We are currently utilizing the Pittsburgh Rating Scale in clinical practice. In our clinics, we use the scale to assess the level of deformity, plan appropriate procedures, and grade pre- and postoperative results.
Using the Pittsburgh Rating Scale, we made a series of recommendations for correlating appearance and the list of suitable surgical interventions. Mild deformities call for less invasive measures, and increasing levels of deformity call for more invasive procedures of complex design to achieve adequate correction. For most anatomic regions, significant ptosis of adipose-filled rolls or obvious skin folds represent the most severe level of deformity that are best rectified by excisional lifting procedures combined with tissue reshaping and augmentation procedures.
In applying the scale in our clinics, we were able to grade a deformity preoperatively, choose an appropriate corrective surgery, and assess the postoperative contour using the same scale. In cases in which the corrective procedure was successful, the postoperative rating on the scale would decrease and often be restored to a 0, indicating normal contour (Figs. 1–10).
The Pittsburgh Rating Scale is a useful organizational tool for performing clinical studies. For simplification, the regional scores can be combined into Upper Body, Lower Body, and Total Body scores (Table 2). We should emphasize, however, that these composite scores should be used for outcome analysis only and not for dictation of therapy. We are applying the Pittsburgh Rating Scale in our prospective studies of populations of bariatric patients after weight loss. We are systematically entering contour deformities of the patients into an institutional review board–approved clinical registry.
Post–bariatric weight loss deformities are diverse, disordered, and often unpredictable. The Pittsburgh Rating Scale is succinct and structured and easily applied. The scale both categorizes preoperative appearance and helps formulate appropriate treatment. The scale was made practical by limiting each subscale to four ordered classifications.
Classification schemas in plastic surgery serve multiple purposes. First, they should be used to describe preoperative deformities in a standardized, graded approach. During the validation of the Pittsburgh Rating Scale, a majority of observers agreed on the rating for a given deformity on a given patient. A score should be compelling enough that a surgeon who has not yet viewed the patient can participate in surgical planning.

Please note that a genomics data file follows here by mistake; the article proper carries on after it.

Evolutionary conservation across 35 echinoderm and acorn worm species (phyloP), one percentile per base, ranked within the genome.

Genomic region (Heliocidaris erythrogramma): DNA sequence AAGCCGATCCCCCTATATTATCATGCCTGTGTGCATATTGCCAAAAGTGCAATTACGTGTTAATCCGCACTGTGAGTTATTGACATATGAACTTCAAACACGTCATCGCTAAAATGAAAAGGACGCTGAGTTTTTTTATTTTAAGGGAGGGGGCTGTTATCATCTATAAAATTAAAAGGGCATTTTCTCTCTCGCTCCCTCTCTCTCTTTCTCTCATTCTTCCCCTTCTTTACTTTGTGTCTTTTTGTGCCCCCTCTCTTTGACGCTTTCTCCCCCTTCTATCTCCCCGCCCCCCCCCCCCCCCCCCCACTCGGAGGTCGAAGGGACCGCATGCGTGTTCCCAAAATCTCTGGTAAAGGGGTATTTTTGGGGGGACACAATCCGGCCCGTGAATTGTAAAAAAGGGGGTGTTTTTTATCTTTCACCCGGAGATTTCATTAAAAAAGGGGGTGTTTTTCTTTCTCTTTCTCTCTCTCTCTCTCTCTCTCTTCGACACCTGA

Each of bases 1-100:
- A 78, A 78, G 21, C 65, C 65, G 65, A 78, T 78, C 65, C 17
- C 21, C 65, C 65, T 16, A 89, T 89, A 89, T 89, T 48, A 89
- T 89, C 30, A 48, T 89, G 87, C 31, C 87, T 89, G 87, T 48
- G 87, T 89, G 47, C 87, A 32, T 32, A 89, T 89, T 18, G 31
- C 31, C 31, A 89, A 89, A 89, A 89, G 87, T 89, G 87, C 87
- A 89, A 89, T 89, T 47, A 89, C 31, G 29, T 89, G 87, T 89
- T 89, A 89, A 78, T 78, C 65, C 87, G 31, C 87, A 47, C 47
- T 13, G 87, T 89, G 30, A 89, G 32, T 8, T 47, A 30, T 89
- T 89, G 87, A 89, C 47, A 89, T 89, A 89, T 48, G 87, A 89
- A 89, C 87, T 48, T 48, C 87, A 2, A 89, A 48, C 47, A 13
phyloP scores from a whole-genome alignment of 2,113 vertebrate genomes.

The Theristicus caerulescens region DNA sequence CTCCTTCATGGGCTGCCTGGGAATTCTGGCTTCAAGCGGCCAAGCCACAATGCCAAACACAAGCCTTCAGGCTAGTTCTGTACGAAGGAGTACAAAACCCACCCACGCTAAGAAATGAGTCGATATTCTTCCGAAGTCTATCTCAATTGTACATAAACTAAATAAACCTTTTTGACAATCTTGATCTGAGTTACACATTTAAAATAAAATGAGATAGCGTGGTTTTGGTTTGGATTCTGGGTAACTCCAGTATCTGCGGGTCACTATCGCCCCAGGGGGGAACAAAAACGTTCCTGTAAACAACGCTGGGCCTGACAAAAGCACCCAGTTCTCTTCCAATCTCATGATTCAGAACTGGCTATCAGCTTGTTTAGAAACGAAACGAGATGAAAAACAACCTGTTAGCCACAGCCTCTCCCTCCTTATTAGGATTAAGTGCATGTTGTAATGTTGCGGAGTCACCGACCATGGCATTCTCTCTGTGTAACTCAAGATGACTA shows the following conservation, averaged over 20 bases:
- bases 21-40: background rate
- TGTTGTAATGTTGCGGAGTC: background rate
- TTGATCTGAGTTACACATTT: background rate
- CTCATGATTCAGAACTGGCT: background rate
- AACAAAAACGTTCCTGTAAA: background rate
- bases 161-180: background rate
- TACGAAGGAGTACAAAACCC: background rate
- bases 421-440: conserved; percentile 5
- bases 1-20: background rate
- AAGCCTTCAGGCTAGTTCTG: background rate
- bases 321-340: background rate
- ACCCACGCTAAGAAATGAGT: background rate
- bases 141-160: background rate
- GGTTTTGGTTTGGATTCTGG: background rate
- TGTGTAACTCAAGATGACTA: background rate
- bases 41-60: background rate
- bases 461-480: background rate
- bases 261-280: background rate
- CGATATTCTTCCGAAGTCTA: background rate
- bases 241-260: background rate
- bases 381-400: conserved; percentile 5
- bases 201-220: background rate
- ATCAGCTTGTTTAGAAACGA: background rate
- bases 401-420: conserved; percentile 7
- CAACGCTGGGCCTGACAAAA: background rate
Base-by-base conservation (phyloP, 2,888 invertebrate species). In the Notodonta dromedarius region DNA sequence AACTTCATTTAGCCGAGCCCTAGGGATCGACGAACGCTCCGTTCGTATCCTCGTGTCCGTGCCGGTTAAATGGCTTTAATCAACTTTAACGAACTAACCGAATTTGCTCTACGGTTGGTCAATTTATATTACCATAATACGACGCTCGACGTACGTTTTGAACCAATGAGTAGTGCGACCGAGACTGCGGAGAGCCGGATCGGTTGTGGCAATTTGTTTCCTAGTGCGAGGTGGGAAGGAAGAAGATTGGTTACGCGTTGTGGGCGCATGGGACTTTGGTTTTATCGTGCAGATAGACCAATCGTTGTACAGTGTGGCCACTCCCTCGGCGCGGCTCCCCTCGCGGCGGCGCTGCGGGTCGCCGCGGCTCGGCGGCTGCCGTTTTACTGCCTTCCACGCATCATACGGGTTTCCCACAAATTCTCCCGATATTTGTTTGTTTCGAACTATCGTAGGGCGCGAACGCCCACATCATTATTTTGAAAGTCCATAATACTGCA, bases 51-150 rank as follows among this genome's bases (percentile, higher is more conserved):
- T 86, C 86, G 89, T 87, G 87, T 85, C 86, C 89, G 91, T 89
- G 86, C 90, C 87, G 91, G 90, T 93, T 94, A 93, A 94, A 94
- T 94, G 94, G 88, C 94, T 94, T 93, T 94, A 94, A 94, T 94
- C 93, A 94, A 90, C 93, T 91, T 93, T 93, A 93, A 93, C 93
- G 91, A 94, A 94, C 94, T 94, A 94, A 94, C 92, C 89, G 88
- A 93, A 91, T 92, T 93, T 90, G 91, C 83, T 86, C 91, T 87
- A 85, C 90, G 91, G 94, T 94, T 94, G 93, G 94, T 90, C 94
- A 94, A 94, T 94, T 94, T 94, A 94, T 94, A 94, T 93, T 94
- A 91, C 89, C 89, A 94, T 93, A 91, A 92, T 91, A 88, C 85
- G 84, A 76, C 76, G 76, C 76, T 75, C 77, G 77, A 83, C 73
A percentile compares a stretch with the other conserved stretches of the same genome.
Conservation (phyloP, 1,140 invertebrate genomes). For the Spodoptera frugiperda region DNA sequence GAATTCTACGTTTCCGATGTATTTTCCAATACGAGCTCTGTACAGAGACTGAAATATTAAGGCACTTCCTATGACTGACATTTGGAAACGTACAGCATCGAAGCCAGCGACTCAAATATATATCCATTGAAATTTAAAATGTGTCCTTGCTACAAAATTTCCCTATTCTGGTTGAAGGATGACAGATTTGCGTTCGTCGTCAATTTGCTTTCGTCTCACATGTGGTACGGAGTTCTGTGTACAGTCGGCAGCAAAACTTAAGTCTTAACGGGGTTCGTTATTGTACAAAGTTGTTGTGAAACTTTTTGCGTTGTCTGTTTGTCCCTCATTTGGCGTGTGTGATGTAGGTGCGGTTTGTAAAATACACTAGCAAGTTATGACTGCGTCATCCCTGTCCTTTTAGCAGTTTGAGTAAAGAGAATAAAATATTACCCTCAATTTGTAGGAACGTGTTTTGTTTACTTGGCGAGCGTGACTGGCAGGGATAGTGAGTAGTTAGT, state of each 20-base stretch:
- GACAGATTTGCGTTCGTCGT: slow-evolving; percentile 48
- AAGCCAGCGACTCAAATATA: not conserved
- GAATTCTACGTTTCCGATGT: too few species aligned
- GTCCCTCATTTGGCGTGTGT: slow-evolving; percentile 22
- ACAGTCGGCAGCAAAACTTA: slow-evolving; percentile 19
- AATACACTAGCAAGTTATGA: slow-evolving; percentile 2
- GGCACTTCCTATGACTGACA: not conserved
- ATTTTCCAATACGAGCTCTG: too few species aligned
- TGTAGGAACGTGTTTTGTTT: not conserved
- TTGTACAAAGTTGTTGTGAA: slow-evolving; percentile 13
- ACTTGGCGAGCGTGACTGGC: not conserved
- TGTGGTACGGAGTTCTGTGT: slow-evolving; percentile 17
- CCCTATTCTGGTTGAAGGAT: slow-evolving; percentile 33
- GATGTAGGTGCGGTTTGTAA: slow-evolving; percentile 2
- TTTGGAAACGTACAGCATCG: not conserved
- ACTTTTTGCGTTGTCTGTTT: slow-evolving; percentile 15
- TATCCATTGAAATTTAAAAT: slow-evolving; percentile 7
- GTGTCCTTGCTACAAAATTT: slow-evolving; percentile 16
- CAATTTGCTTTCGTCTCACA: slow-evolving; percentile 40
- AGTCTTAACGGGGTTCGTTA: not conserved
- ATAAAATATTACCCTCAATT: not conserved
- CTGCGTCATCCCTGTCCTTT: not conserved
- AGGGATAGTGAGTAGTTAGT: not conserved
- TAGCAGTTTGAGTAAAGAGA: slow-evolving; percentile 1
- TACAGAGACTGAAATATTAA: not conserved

The second purpose that a classification system should serve is to correlate deformity to surgical strategy. In body contouring after massive weight loss, the successive grades of deformities should correlate to degree of complexity of procedures. The highest grade of deformity is often an indication for a multifaceted procedure that adequately addresses the clinical severity. Multiple severe deformities in adjacent regions (i.e., a patient with a severe flank and buttock deformity) can help the surgeon to decide on inclusive procedures to address multiple regions.
The third function that a classification system should fulfill is to allow numerical comparison of preoperative state with the surgical outcome. This allows objective quantification of improvement related to surgical manipulation. When we applied the scale to our body contouring patients, the postoperative score for the region that underwent surgery was often restored to normal. The Pittsburgh Rating Scale assesses contour but does not examine postsurgical scar quality or location. Extensive scarring is an undesirable component of skin excision, and successful outcome is contingent on minimizing scar deformity.
The authors recognize that in functional panniculectomies, the resulting contour should not be held up to stringent aesthetic standards. In patients seeking optimal aesthetic outcome after weight loss deformity, surgeons should strive for a normal rating on the Pittsburgh Rating Scale. If the postoperative appearance is outside the normal range, the chosen surgical intervention may have been inadequate for the level of deformity or additional procedures may have been necessary.
The Pittsburgh Rating Scale reflects deformities found in our female patients. The contour deformities in male patients with massive weight loss are different from those in our female subjects and need to be addressed in a separate study. In our clinics, we are seeing an increasing number of male patients with massive weight loss, and we will soon finalize and validate a classification system for massive weight loss deformities in males.
The Pittsburgh Rating Scale is easy to administer, demonstrates appropriate validity, displays acceptable reliability, and detects changes resulting from surgery, making it an appropriate outcome measure.33 We are confident that our scale appropriately detects changes resulting from surgical intervention. Measurable success from surgical intervention will further guide us in polishing our body contouring repertoire. As post–bariatric body contouring surgery enters a new era of sophistication, we expect that the scale will have broader applications in both initial assessment and treatment.